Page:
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You’re feeling the incredible rush of adrenalin as you weave between the icebergs at the Ice Beach in Iceland. The beautiful icebergs resemble diamonds, glittering on the black sand beach after washing up ashore from the Atlantic Ocean. You’ve got your camera and tripod in hand and you’ve taken great care to keep your feet dry by wearing knee-high gumboots in the surf.
But then the unthinkable happens.
An unexpectedly big wave catches you unaware, sweeping you off your feet. At the same time, you get caught between two icebergs as they push in to the beach with the wall of water coming towards you. You tumble in slow-motion, as does your camera, falling hard into the freezing cold water below. Everything is soaked, from your outer layer through to your thermals. You drag yourself out of the water to safety. Then comes the inevitable thought… “is my camera okay?”
It's easy to get your camera wet at the Ice Beach. Photo by: 'Iurie Belegurschi'.
Photography at the Diamond Ice Beach can be a risky business. Even the best of us have taken a fall into the unpredictable waves. There is no denying though that capturing the moment when the water recedes around one of those shiny icebergs is an exhilarating experience. The photos that you can produce at the Ice Beach are simply breathtaking!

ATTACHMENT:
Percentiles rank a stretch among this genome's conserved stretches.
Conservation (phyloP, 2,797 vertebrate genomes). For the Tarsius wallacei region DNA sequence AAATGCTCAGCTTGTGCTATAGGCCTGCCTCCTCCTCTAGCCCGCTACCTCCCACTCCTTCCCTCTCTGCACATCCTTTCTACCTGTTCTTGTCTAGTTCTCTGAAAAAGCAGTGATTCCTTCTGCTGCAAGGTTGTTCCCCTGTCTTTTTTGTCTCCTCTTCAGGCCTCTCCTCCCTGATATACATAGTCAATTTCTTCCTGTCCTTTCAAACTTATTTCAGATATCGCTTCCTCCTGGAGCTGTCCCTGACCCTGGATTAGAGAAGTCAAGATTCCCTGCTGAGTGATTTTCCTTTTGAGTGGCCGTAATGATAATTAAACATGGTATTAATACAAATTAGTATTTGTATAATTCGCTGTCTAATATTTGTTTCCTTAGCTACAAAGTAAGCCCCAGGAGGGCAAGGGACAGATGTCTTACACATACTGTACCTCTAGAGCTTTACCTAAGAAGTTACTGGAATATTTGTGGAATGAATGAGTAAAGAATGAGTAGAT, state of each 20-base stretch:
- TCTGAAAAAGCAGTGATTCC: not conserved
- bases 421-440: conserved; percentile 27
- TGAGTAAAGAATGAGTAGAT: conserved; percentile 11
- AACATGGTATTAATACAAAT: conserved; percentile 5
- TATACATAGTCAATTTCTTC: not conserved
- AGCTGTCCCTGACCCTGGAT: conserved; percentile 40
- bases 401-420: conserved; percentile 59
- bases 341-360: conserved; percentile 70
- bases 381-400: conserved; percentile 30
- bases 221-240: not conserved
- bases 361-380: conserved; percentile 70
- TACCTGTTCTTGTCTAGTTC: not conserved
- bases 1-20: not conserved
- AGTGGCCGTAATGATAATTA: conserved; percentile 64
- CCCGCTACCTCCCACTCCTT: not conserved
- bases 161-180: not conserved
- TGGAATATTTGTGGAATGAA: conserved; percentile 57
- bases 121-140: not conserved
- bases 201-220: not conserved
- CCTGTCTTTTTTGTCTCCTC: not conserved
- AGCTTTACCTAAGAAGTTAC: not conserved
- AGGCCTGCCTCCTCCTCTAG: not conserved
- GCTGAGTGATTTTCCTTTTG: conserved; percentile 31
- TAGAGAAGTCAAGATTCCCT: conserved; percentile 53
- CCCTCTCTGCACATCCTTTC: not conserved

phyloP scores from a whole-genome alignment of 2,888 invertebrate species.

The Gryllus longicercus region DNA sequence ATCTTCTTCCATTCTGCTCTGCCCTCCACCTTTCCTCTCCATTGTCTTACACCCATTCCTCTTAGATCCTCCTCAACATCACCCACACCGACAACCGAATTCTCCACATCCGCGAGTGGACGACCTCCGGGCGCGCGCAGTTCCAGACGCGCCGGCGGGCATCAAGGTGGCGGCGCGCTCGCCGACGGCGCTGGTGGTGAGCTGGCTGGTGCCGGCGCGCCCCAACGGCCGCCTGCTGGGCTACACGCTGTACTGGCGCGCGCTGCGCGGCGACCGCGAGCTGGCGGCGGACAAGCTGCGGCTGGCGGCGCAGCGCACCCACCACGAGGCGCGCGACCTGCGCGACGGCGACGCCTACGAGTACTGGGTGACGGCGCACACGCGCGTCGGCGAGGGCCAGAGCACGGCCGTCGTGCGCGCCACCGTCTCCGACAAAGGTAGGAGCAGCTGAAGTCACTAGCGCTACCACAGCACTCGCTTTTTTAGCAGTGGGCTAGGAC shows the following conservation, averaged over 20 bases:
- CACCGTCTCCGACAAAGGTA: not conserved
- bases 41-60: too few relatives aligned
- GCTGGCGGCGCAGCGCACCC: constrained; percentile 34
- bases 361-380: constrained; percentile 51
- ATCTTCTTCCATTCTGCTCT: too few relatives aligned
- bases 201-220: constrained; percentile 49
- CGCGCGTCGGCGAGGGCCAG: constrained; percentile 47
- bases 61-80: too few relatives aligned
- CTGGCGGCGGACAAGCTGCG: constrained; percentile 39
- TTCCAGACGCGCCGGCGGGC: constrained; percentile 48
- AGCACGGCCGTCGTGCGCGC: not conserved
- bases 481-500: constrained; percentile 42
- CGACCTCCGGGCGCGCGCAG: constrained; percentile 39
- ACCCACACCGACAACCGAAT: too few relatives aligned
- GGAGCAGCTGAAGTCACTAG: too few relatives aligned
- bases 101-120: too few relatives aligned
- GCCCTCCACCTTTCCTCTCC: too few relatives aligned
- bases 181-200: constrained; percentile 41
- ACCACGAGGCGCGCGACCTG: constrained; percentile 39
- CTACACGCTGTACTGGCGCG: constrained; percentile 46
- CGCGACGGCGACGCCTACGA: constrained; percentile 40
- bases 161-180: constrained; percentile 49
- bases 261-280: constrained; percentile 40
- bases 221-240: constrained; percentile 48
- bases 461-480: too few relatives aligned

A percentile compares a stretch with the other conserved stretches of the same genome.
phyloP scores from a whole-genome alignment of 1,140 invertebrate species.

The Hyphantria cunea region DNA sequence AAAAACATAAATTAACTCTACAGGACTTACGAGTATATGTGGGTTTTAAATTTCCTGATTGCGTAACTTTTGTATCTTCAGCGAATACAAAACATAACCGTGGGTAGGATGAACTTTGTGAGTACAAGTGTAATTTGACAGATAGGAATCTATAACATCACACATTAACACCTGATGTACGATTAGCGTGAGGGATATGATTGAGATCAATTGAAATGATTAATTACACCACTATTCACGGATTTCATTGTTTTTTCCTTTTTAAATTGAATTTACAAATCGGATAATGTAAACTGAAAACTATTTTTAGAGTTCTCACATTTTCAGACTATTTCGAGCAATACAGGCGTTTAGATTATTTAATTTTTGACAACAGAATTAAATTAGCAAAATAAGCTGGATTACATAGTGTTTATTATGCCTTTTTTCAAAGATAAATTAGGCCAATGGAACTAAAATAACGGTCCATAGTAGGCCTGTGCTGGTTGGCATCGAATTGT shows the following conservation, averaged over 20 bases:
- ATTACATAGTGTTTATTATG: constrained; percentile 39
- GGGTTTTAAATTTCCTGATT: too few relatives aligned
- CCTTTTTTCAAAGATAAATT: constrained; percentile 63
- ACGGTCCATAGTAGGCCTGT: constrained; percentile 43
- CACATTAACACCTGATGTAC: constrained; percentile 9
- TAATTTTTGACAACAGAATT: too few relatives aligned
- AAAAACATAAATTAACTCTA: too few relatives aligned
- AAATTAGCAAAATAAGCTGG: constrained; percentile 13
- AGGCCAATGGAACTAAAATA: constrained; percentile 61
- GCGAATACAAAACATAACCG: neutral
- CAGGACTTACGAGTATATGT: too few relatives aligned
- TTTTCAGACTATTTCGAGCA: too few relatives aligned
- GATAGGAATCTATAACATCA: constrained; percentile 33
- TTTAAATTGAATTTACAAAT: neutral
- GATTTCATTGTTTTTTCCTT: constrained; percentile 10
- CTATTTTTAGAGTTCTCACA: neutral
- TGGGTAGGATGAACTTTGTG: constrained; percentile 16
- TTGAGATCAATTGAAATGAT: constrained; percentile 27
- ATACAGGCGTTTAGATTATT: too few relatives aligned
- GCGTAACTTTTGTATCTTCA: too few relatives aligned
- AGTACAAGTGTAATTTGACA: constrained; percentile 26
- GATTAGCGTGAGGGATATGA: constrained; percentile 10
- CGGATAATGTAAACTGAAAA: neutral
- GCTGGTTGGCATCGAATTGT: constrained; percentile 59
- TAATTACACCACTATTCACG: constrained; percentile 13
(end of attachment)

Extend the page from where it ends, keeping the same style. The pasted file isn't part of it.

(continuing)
If disaster happens to strike though and you end up getting your camera wet, try not to panic. Most cameras these days come with some form of weatherproofing or an outer layer of material that will protect them from the harsh elements in Iceland. There are also a few steps that you can take that will minimise the water damage caused and then hopefully, you’ll be back on your feet with a change of clothes and clicking away again at the Ice Beach in no time.
Switch off your camera as soon as it gets wet. Photo by: 'Jürgen Matern, Wikimedia Commons'.
As soon as you notice that your camera has come into contact with sea water from the Ice Beach during operation, you should immediately switch it off. Doing so will help to prevent any further damage from occurring by sea water coming into contact with the internal electronics. Water is a conductor of electricity, so leaving your camera on may cause it to short-circuit or even result in overall electronic failure. So as soon as your camera takes a dunk, be sure to switch it off!
Remove your batteries as soon as your camera gets wet. Photo by: 'FrankyDee, Pexels'.
The next step is to remove the batteries from your camera. Batteries can sustain damage quite quickly when immersed in water, as the water can get inside the casings, mix with the battery chemicals and then leak out again in a diluted chemical mess. This becomes a potential hazard if the chemicals come into contact with your skin, as you risk sustaining chemical burns.